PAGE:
Port Royal And The Palisadoes
A drive to Port Royal is also a must. The
island stands at the end of the Palisadoes,
a promontory tht nearly encircles the waterfront.
Port Royal has a long and interesting history
and has had many names, both official and
unofficial. It was originally called Cayo
de Carena, because Spanish vessels would
be hauled on shore and then laid on their
sides so the hulls could be careened - repaired
and cleared of barnacles. The English named
it the Point, and realizing its strategic
importance built Fort Cromwell, later renamed
Fort Charles. It was te first of six forts
to be built manned by a garrison of more
than 2,500 men. A town developed to service
the needs to the garrison, its soldiers
and the pirates who also used it as a base,
and at one time there were said to have
been one inn or rum shop for every ten residents,
and this gave rise to some of its nicknames,
including the Babylon of the West, City
of Gold and Sin City. One writer described
it as : 'the richest, wichedest city in
On 7 June 1692, Port Royal ws struck by
a massive earthquake and tidal wave. More
thatn 2,000 people died and most of the
buildings were destroyed with may literally
falling into the sea or the huge crevices
that opened up. The tidal wave was so poweful
that it lifted one vessel in the harbor
and dropped it on the roofs of theruined
buildings. The causeway that connected Port
Royal to the Palisadoes was also swept away.
Legend has it that the bell in the church
tower which fell into the sea, can still
sometimes be heard tolling from beneath
Although work started on rebuilding Port
Royal almost immediately, the town was gutted
by fire in 1703, and many residents decided
it was time to relocate. The Royal Navy
stayed on and Port Royal was their main
Caribbean base until 1905. Because of the
naval presence, there were also traders
but these gradually moved to Kingston as
the mainland settlelment grew. Port Royal
was hit by Hurricane Gilbert in 1988 but
escaped remarkable unscathed, and there
are many buildings and museums to explore.
After your explorations you can enjoy a
tasty snack and then perhaps visit one of
many nearby cays for a swim or snorkel.
is at the western tip of The Palisadoes
and is very well preserved with its rows
of semi-circular gun ports in the fading
red brickwork. The yound lieutenant Nelson
was stationed here, and a plaque in his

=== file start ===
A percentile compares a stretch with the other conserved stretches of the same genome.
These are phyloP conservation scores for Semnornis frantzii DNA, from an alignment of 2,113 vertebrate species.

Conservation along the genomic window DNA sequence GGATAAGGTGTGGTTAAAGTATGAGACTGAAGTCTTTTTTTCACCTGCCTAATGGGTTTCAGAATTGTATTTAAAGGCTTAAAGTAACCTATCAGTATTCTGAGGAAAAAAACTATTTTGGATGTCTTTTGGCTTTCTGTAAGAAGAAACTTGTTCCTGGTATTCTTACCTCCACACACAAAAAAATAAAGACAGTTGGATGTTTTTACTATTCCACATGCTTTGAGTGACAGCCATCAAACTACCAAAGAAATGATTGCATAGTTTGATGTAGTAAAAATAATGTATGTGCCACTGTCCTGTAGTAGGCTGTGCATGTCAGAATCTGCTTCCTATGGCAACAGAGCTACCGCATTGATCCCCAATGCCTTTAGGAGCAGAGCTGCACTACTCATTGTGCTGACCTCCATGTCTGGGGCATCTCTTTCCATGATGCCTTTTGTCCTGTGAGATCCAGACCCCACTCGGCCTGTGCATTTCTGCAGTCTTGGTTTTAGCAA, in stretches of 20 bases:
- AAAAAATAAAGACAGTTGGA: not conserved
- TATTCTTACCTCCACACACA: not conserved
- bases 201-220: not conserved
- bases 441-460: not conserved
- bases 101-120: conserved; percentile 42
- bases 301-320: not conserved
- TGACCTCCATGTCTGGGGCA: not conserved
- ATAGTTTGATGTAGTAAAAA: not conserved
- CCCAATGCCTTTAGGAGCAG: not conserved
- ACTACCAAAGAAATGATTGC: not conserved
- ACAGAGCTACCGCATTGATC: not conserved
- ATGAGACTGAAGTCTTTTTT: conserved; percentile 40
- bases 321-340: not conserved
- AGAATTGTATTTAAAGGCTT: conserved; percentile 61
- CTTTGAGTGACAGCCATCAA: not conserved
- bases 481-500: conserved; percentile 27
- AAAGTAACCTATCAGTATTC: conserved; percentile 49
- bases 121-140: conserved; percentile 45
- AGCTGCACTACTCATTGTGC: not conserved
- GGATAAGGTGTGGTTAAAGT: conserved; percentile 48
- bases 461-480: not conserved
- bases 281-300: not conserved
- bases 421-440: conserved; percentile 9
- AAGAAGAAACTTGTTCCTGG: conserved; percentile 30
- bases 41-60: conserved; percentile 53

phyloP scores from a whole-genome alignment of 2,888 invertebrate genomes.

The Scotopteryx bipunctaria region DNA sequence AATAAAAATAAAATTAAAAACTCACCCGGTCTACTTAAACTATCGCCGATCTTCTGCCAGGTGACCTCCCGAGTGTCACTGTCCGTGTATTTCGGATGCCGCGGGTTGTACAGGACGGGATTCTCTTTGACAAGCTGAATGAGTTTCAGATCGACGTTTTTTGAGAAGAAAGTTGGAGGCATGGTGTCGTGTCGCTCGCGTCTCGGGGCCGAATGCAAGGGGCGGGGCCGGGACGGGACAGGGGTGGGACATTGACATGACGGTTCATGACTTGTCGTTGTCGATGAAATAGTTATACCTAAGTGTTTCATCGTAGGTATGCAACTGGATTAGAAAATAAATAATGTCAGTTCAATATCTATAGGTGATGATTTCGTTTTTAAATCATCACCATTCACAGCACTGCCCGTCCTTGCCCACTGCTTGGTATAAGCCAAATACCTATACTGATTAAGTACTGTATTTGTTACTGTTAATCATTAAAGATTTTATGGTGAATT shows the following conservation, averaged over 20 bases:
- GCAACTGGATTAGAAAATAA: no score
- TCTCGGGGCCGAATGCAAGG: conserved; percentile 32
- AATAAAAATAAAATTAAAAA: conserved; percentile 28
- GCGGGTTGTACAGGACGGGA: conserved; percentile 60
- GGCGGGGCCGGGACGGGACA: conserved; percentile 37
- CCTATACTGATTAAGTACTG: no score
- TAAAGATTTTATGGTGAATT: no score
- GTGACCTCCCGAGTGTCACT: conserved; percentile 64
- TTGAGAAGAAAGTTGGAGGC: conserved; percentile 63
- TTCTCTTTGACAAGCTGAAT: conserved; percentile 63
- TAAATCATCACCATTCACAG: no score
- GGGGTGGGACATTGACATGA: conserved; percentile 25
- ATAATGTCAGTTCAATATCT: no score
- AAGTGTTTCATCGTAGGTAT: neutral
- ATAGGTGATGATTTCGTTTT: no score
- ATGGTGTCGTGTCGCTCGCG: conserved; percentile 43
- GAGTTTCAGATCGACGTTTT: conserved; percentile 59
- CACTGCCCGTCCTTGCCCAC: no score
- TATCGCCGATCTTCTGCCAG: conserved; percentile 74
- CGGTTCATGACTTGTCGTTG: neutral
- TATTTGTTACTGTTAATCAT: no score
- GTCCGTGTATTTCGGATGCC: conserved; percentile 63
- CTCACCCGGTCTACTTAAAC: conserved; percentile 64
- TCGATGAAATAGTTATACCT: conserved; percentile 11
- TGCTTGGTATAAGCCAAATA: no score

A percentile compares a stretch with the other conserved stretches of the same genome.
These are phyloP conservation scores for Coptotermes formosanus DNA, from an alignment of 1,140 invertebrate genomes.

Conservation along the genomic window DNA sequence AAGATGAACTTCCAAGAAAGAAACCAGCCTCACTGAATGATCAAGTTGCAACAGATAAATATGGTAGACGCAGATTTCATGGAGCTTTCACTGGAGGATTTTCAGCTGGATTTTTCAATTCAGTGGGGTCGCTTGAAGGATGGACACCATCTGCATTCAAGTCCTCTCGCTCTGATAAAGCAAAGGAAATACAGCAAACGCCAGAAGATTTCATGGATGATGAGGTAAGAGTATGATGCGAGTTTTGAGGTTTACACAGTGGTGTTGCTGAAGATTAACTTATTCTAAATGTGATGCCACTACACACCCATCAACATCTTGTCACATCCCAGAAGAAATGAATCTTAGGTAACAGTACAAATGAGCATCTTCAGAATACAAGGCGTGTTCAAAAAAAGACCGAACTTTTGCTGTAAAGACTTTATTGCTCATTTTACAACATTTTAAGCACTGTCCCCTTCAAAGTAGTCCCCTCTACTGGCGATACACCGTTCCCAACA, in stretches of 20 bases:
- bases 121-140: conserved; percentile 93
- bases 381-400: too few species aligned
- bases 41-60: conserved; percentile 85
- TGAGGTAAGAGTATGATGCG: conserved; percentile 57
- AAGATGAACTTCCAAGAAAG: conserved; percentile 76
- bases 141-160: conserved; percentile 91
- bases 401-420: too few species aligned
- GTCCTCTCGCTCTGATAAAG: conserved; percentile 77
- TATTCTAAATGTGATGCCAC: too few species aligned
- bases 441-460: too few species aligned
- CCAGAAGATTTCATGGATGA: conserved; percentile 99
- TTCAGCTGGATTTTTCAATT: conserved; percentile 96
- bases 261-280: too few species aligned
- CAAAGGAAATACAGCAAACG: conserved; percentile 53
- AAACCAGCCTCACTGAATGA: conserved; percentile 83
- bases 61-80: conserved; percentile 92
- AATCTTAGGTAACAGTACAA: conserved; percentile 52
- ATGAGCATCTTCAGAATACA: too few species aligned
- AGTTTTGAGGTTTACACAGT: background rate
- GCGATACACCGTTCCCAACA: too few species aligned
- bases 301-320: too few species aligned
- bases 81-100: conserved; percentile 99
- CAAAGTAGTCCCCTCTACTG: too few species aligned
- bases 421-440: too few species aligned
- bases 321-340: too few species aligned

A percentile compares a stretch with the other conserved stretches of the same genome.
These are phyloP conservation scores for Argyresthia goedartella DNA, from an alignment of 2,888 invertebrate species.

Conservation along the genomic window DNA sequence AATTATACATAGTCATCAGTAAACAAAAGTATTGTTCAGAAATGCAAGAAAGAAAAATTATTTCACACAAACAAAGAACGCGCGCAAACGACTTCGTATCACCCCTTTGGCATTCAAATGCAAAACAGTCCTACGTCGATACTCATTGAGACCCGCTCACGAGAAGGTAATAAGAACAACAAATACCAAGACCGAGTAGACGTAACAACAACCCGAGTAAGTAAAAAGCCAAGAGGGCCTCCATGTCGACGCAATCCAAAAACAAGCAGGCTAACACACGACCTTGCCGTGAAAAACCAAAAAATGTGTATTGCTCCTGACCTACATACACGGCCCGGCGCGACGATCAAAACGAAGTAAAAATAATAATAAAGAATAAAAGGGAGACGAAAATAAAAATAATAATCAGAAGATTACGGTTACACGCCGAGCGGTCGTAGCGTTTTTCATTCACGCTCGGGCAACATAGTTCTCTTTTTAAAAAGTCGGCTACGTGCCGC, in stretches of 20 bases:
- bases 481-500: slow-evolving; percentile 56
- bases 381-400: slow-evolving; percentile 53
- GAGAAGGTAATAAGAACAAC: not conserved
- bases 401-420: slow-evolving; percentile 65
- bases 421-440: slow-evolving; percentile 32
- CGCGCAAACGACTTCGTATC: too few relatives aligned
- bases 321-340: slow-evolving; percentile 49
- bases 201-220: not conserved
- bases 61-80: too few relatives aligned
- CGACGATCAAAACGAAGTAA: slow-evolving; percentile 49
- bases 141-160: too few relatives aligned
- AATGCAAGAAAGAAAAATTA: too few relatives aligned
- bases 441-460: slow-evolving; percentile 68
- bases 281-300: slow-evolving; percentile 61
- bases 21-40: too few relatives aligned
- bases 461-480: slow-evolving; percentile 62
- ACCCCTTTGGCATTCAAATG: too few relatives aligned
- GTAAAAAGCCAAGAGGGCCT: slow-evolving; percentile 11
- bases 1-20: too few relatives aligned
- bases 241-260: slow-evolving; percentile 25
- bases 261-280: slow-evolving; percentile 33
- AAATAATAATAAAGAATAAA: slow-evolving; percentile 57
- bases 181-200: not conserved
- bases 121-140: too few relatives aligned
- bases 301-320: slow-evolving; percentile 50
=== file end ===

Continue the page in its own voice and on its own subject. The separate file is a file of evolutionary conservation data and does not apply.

memory reads: "You who tread in his footprints,
remember his glory."
Fort Charles Maritime
Museum exhibits displays of man's
relationship tothe sea from the times of
the Arawaks, and traces the development
of Jamaican maritime history. There is a
scale model of the fort and models of ships
of past eras. It is located in the old British
naval headquarters and is open from 10 am
to 4 pm daily.
The National Museum of Historical Archaeology
is located in what used ot be
the naval hospital that spent a lot of its
time fighting epidemics of yellow fever.
The museum displays the history of the Jamaican
people and techniques of excavation being
used in the study of Port Royal's history
based on marine and land deposits. It is
open from 10 am to 5 pm, Monday to Saturday.
close to the fort, is a former artillery
store, and gets its name because of its
strange tilt, the result of having been
moved by the 1907 earthquake.
Port Royal Marine
Laboratory of the University of the West
Indies is based in Port Royal.
Founded in 1955, the laboratory began as
a small room i the Old Naval Dockyard but
later moved to a one-acre site, "Crab Hall'
beside the navy Hospital.
The Port Royal Laboratory has been important
in undergraduate teaching of marine biology
and marine ecology and in recent years has
undertaken courses inaquaculture, fisheries
and coastal management. For additional iformation
on Marine Sciences, contact the Centre for
Marine Science, University of the West Indies,
P.O. Box 32, Kingston, Jamaica, W.I. 927-1660.
As you head back along the promontory, you
can spot the remains of other fortifications
and be on the look out for wildlife. The
whole area is protected and home to a large
number of birds, animals and reptiles.